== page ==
The correlation is that British migration policy in this case would be forced to look for other resources instead of the highly-skilled, risk-taking, and aspiring Central-Eastern European workers. Britain would be forced to turn back completely to the workforce of the British Commonwealth or former British colonists. From this point of view, it is very interesting that those who were campaigning for Brexit specifically because of the immigration policy eventually could create virtually greater immigration as a result of the process. And, about the other part of the question, the conditions Anett described would actually mean a super hard Brexit, and such hard conditions would make us concerned too. Even in case of a hard Brexit, that is without British membership in the customs union and in the common market, we would like to minimally create a free-trade zone or a similar cooperation between the European Union or European Economic Area and the UK. It is in the interest of all of us. This is also emphasized by the British. Even those in favor of a hard Brexit emphasize the need for a free trade agreement with the European Union, but it is also necessary to establish such agreements with the rest of the world, notably the United States, and also with the successor states of the British colonial empire or with East Asia.
In fact, in the economic and political sense, it is a stalemate. We are member states of the European Union, so it cannot work that the British quit but keep all kinds of advantages. Earlier, there were plans that the British would have an agreement with the European Union based on the Norwegian or Swiss example. This is quite the challenge that they presented to the European Union’s decision makers. I think that the European Union must be firm, as Brexit affects the 27 member states. Keep in mind that Great Britain is in a special status as a net contributor to the European Union’s common budget, but they can reclaim a lot and enjoy special treatment as well, just like Denmark or Sweden.
March 29th is still far away, but we know very well that British domestic politics have been subject to the negotiations of Brexit. Some say that Prime Minister Theresa May’s stability has been wavering. Indeed, the issue is far from being over. Meanwhile, during our conversation we are showing a graph to the viewers. The population of the countries of the Central and Eastern European region is primarily interested, beyond the economic indicators, in what will happen to the workers. Here is the chart. It shows the number of registered workers in Great Britain in 2017. How would the current Brexit terms protect the interests of the region’s workers?
The British say that in fact everything will remain unchanged, as far as labor market conditions and regulation are concerned, but this is still awaiting refinement. The Hungarian national interest ON the other hand, is to have more people come home to Hungary or closer to Hungary from those who are working in Britain. It is natural to be worried about Hungarian workers in the UK, but we need to see that they are contributing to the UK’s GDP. We Hungarians are interested in solving the tight labor market problems in Hungary. It is highly likely that the British interest is to regulate the labor market in a liberal way, since it would mean a huge cut if they applied new rules. But, it is certain that the current EU regulatory system will not work.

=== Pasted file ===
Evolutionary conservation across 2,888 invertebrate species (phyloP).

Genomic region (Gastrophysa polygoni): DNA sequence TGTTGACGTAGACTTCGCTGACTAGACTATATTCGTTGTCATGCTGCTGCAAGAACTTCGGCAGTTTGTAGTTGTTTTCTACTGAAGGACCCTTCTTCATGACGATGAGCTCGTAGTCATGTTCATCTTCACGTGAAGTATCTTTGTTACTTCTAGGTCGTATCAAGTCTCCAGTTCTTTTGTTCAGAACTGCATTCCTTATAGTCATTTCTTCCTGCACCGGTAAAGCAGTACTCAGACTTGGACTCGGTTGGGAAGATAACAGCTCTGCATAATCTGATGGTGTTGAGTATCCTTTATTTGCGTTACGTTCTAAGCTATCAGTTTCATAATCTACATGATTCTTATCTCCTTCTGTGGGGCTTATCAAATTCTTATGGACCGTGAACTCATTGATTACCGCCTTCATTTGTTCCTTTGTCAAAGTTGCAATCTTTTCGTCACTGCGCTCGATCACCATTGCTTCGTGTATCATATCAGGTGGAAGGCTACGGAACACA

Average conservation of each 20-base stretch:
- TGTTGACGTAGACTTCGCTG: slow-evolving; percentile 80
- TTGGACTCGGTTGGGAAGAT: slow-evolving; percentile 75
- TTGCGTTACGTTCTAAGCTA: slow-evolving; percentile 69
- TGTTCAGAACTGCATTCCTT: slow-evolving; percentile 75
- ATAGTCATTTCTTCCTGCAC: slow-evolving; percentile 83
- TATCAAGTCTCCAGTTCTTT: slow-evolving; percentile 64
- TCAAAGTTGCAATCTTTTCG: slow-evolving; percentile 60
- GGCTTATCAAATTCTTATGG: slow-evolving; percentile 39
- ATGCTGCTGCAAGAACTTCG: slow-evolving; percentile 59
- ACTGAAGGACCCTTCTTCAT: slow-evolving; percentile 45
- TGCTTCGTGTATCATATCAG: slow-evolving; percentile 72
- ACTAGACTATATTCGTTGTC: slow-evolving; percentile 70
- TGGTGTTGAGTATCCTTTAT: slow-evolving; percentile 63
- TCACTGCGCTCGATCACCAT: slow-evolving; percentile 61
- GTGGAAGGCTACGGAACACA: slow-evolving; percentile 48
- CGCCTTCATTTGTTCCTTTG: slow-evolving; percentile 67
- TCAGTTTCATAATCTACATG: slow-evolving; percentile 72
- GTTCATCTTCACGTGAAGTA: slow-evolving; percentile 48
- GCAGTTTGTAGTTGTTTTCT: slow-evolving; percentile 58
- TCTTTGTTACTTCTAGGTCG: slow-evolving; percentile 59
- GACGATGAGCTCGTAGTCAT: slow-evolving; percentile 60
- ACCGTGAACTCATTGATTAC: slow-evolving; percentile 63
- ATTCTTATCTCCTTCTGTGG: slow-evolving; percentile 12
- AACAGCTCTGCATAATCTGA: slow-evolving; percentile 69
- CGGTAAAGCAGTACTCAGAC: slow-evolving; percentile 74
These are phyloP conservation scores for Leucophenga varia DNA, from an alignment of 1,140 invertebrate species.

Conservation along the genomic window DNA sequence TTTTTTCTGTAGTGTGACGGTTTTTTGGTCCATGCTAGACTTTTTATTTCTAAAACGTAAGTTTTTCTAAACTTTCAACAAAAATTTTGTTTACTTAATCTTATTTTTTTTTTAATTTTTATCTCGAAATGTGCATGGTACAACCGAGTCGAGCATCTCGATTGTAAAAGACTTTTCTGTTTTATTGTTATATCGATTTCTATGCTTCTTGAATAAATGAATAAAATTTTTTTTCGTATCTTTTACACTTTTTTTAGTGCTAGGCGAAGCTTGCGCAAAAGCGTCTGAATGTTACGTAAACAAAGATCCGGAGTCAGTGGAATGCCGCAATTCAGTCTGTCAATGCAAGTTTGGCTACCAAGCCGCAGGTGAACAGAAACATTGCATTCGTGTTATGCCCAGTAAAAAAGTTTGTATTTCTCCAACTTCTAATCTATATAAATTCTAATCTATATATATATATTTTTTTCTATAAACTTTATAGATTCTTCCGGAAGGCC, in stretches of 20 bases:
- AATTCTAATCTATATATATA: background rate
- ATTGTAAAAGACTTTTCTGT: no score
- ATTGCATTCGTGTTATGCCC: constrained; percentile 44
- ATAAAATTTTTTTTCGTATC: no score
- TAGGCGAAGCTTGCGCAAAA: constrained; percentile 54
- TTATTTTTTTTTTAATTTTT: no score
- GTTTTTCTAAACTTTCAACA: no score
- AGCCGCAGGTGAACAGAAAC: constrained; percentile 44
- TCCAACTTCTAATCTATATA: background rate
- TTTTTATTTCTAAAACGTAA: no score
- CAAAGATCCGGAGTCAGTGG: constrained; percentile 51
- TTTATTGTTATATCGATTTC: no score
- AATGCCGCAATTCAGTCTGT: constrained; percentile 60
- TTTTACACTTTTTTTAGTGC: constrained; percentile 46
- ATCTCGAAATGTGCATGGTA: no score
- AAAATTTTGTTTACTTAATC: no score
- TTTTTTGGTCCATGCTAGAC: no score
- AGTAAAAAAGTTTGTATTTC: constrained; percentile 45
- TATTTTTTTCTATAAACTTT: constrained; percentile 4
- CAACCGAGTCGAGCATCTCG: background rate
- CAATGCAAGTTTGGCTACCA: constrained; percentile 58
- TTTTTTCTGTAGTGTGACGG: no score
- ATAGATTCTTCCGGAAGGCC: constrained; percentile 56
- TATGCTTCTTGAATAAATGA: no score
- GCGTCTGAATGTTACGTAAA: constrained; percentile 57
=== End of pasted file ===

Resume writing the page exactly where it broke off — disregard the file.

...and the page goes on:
Director Szabó said that a regulated exit, both politically and economically, would be in the interest of Hungarians and of the inhabitants of the region. What would that be like?
A regulated exit largely means that regardless of the circumstances under which Britain will leave the EU, the key is to not have a negative impact on the economy, security, and other cooperation between EU member states and the United Kingdom, so some continuity and stability should characterize the further relationship. Referring back to the previous question, this is also in the interest of Hungarian workers in the United Kingdom. I think that our workers can cope with any kind of labor market regulation. The most important thing is that they can plan ahead. The most important thing is that under the present conditions, by the end of 2020, the guarantees of their stay and equal treatment are provided. Later, other rules will probably apply to them, less favorable than the rules now, which are based on free movement. The point is that they can be prepared. And, the interest of the Hungarian economy is to know exactly, preferably years ahead, the exact customs regulations, investment rules, and investment incentives that will be open between the United Kingdom and Hungary.
Another interest of all of us, and here we turn to our next topic, is the EU budget that we can expect after 2020. The European Parliament adopted the negotiating starting points for the post-2020 budget last week. We’ll continue after a short summary.
Based on the proposal of the European Commission, the Visegrád countries will have about 25% less cohesion funding after 2020 than in the 2014–2020 cycle. The committee’s proposal affects the V4 negatively because the Visegrád countries are among the 11 major beneficiaries of EU funding, and these resources cover most of their public investment. Due to the economic needs caused by Brexit and immigration, the Commission revised the system for allocating aid from cohesion funds and put in place criteria in the resource allocation system for efforts in the areas of unemployment, the relocation of immigrants, innovation and, the reduction of carbon dioxide emissions. Brussels decision makers also noted that the drop in funding provided for the V4 is to some degree the price of the region’s economic successes. The change in conditions is thus partly a result of the dynamic development of Central Europe, to which the funding received over the last two fiscal cycles contributed greatly.